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Spagnola: Burden Of Proof Now Rests On Cowboys To Survive Zekeless
FRISCO, Texas – Every player in the National Football League should take notice.
Every team in the National Football League better take notice.
This can happen to you, too.
The six-game suspension of Ezekiel Elliott and the subsequent denials of injunctions until an official appeal hearing can take place is melting the ice you stand on in this league. And it’s growing pretty thin.
See, what has happened to Zeke and the Dallas Cowboys can happen to you, too. Now, ya’ll might say, naw, not me, I’ll never get myself in that situation where I’m accused of this or that. Ya’ll might say I’ll never get myself into any sort of investigation, that if I think I’m innocent I will trust the court systems in the United States – that you are innocent until proven guilty. Right, that’s how we roll.
But I’m just sayin’, what if …
That is why the NFL having the power to punish without a court conviction has for sure, or at least should have, scared the bejeezus out of every player in the NFL. And if that’s not enough to scare you, then every one of these court proceedings ruling in favor of the NFL and citing the Collective Bargaining Agreement you all agreed to as the reason these judges don’t want to interfere with the Labor Management Relations Act should.
And here is the precedent:
Even though Ezekiel Elliott was not convicted of any sort of domestic abuse by the district attorney in Columbus, Ohio – heck, he wasn’t even charged either – the NFL, under the terms of the CBA and with its own investigation, can suspend you for six games.
And as it turns out – so far – every court in this land but Judge Mazzant’s in the Eastern District of Texas has refused to intercede with a preliminary injunction until Zeke’s and the NFLPA’s lawsuit appeal is heard, the latest rejection coming Thursday by the United States Court of Appeals for the Second Circuit’s three-judge panel.
Too bad the NFLPA rushed to file for an injunction before the arbitration judgment was rendered, a technicality that the Fifth Circuit Court of Appeals in New Orleans used to overturn his decision but a point the Second Circuit actually brought up while questioning the NFL’s presentation on Thursday, saying, if not for legal procedures this case would have been settled in favor of Zeke. So why should we deny an injunction based on no merit of winning his case?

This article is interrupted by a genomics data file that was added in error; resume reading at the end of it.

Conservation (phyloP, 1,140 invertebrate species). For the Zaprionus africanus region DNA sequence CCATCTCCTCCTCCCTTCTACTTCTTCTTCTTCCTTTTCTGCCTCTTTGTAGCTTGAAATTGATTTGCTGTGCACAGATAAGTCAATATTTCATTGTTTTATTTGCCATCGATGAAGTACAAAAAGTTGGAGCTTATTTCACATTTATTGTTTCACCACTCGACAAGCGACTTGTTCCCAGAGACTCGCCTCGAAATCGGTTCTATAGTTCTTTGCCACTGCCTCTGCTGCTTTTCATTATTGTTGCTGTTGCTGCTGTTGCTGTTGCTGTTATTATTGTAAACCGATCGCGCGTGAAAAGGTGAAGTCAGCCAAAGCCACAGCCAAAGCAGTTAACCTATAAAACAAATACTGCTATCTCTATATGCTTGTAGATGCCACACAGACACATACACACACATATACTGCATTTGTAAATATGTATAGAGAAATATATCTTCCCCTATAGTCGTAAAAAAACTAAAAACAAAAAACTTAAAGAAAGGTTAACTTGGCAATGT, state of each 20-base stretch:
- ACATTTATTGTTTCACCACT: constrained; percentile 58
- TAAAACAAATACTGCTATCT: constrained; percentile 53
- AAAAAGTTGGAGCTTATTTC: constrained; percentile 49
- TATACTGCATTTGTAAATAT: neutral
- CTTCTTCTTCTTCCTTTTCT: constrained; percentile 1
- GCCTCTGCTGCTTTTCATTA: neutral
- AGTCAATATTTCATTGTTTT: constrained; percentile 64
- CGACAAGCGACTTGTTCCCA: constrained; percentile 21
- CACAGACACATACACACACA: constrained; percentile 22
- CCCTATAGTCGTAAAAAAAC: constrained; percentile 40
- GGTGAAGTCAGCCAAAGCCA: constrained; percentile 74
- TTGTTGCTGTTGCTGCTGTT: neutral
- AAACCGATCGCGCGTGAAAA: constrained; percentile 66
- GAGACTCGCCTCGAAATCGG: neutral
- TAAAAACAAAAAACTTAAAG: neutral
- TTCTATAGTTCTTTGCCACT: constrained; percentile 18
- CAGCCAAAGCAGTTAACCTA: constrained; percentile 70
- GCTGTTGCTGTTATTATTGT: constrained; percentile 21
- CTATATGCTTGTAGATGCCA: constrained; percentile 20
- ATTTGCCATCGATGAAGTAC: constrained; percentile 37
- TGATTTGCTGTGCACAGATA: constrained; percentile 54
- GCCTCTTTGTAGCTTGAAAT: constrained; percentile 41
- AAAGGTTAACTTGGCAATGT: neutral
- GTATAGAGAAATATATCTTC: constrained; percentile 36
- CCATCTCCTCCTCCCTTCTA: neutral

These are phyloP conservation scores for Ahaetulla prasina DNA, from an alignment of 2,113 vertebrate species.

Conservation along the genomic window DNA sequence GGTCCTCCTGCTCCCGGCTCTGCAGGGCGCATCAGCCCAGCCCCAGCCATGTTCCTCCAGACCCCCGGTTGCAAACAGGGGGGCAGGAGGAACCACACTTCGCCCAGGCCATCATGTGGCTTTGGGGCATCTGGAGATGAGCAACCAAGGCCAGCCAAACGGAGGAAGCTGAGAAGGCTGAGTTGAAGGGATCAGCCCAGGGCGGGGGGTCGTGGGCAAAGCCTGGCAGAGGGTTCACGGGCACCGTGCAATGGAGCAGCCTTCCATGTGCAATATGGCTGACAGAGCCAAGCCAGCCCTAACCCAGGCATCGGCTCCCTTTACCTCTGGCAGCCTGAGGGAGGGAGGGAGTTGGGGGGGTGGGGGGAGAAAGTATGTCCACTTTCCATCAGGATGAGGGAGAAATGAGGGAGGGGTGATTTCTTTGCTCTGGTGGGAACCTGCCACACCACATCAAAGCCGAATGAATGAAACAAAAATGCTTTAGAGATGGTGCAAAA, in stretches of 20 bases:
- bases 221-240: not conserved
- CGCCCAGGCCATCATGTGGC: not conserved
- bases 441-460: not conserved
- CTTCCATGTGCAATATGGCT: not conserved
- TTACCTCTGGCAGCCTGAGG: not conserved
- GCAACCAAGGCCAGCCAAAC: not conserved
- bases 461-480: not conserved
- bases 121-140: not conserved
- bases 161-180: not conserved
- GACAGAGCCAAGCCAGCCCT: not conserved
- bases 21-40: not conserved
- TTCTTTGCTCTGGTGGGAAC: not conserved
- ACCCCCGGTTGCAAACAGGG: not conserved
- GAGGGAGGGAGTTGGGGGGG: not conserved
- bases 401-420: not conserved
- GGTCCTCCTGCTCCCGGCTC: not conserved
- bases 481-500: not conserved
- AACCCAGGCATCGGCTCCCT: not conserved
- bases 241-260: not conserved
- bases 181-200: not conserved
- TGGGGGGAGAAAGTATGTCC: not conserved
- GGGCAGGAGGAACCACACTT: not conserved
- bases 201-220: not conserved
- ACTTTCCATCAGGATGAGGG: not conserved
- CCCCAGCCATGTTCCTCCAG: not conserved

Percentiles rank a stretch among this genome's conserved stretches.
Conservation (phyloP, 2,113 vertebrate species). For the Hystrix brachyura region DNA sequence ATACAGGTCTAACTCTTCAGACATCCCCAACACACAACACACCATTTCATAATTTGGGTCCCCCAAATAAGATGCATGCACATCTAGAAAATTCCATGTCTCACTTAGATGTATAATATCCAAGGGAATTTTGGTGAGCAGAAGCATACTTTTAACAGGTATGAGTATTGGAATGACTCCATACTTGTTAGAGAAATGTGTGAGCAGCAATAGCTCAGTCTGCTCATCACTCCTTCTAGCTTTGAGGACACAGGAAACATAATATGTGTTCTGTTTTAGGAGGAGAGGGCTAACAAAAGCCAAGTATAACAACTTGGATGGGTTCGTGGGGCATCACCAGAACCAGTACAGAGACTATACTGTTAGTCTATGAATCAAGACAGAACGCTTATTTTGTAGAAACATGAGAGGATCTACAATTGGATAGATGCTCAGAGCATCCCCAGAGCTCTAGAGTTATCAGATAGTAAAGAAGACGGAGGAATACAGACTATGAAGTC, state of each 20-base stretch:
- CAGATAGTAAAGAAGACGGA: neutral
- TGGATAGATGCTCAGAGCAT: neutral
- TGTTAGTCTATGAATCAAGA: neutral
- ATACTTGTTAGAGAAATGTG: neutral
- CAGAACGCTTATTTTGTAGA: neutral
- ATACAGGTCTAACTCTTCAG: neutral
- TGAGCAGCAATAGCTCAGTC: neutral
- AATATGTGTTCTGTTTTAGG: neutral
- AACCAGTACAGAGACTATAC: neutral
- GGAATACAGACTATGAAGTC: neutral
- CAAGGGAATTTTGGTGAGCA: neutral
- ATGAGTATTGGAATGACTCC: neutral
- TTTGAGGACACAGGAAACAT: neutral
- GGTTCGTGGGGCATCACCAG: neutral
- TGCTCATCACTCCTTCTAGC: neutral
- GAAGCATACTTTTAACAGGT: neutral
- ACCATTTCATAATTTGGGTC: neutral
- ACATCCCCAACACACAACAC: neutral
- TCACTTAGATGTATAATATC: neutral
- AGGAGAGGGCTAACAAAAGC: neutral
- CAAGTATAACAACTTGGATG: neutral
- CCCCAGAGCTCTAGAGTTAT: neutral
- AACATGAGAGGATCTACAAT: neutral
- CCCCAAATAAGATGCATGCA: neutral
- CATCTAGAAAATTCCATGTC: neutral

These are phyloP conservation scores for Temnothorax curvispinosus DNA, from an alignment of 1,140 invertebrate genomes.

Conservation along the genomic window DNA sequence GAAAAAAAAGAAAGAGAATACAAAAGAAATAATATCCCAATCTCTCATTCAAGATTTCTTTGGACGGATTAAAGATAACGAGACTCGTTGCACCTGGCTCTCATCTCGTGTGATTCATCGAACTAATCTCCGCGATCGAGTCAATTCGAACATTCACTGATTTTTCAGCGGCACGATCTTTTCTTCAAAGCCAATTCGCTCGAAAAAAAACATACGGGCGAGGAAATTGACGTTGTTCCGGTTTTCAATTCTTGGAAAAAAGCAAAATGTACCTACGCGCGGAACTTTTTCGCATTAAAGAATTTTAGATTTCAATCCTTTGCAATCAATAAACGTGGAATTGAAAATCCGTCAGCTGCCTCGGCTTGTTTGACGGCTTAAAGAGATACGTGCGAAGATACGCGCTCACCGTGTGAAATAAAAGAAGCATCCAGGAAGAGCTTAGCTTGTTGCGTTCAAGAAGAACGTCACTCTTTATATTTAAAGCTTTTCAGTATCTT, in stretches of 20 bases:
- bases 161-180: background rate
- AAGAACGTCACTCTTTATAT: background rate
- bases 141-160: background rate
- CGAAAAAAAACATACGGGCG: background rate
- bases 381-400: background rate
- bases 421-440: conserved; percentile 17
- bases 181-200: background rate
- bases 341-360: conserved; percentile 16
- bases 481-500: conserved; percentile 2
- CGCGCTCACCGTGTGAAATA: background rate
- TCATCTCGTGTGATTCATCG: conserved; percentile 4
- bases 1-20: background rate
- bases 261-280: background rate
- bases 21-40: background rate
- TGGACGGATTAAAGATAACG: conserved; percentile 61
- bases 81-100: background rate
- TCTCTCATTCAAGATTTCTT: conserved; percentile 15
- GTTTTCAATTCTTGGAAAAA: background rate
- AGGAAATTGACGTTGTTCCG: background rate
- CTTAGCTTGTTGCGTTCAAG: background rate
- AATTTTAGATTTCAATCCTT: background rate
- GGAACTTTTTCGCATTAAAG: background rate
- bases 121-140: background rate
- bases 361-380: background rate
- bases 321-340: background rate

But in the end, the court ruled in favor of not issuing an injunction for Zeke.
In a perverse sort of way, maybe Jourdan Lewis being charged and deciding to fight his domestic abuse case in court, where he was found innocent, was heaven-sent. He was found innocent in a court of law, and not sure even the NFL would try to supersede that decision with a suspension.
Now, as a consolation of sorts – providing some hope he will eventually beat the NFL’s charges, though seemingly slim at best at this point – at least the Second Circuit in New York has called for an expedited hearing of Zeke’s appeal, setting the trial date for Dec. 1, the Friday after he will have missed four of the next six games, that fourth game coming on Nov. 30 against Washington. Thought was all along the case wouldn’t hit the courts until like April or May.
So, one last time, we’ll see.
But if the Tom Brady Deflategate case hadn’t permanently set a precedent for courts to rule against players appealing a flawed arbitration case, and sure seems like it has, Zeke’s case hammers home the point that courts don’t want to mess with a collectively bargained agreement giving one person impervious authority.
This is why the NFL so desperately wanted to – needed to – win this case, and continued throwing down as many legal road spikes as it could to prevent the NFLPA from earning a favorable ruling. Who knows, the NFL might have pursued this case so vigorously to pose as a prime example to deter domestic abuse, basically pointing out this, too, can happen to you if involved in any sort of abuse.